But the report continues that "US recruits are hard to find and al-Qa'ida detainees have reported that US citizens can be difficult to work with, one senior detainee claimed that US citizens and others who grew up in the West, were too independent and thought they knew more about US operations than senior planners."
In addition, women and married couples with children are being actively recruited, according to the report.
"A senior al-Qa'ida detainee instructed an operative who is currently in US custody, to settle in the United States with his family and maintain a low profile before eventually conducting an attack," the report reads. "Al-Qa'ida operatives have also married US women to obtain US visas and foreign documentation from other countries, according to sensitive reporting."
The FBI says it takes no solace in the lack of evidence, or about what it is not seeing.
"Individual operatives who possess a clean passport, have not come to the attention of intelligence agencies overseas, and lack a criminal record are unlikely to attract the attention of security agencies in the United States, unless they are in contact with known extremists," according to the report. "Al-Qa'ida has altered its operative profile, making it more difficult to screen visa applicants at embassies and individuals entering the United States at airports and other border crossings."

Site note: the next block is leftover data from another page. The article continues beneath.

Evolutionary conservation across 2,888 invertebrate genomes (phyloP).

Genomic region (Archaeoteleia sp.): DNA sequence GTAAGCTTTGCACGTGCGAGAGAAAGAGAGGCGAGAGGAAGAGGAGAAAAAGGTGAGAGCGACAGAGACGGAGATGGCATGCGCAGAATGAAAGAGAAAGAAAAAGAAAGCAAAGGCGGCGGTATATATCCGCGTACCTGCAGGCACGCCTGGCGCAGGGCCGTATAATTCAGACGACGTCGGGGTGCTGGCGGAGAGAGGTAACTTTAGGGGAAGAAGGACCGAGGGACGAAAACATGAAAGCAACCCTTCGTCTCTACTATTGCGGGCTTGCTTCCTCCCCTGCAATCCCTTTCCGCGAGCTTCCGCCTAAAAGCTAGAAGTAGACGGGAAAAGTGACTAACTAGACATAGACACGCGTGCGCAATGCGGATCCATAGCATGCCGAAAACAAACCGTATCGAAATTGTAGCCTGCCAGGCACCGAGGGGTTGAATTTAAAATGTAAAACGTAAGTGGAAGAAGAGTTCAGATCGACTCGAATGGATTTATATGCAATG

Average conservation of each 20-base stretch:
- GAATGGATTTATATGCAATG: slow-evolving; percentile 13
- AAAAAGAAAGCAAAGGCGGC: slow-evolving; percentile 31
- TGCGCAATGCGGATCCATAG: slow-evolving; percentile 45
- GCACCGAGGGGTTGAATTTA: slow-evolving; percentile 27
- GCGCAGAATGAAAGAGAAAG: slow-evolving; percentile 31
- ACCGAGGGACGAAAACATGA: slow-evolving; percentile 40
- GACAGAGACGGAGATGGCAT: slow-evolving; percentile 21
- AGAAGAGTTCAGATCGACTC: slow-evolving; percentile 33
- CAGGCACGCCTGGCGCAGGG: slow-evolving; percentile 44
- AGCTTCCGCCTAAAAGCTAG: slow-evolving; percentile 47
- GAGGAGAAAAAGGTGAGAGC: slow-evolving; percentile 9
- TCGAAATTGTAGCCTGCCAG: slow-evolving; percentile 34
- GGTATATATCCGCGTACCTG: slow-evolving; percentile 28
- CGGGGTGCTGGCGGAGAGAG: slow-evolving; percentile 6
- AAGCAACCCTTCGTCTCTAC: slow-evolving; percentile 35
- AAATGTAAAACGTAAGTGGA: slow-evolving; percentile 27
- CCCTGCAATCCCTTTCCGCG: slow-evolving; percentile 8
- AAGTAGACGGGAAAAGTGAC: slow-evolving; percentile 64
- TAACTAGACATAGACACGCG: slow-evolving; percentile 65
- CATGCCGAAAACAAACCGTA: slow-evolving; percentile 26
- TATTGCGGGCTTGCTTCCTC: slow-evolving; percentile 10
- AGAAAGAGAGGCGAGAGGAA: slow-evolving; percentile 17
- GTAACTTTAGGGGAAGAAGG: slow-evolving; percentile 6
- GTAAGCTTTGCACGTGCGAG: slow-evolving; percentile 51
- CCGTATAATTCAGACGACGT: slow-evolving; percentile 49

And the report suggests that instead of actual sleeper agents, lying in wait, al Qaeda may rely on disaffected Americans or other sympathizers, who might pick easier, softer targets such as shopping malls.
Clarke warned, "We have reason to believe that techniques like that and others we shouldn't talk about are well known to terrorists around the world."
ABC News' David Scott contributed to this report.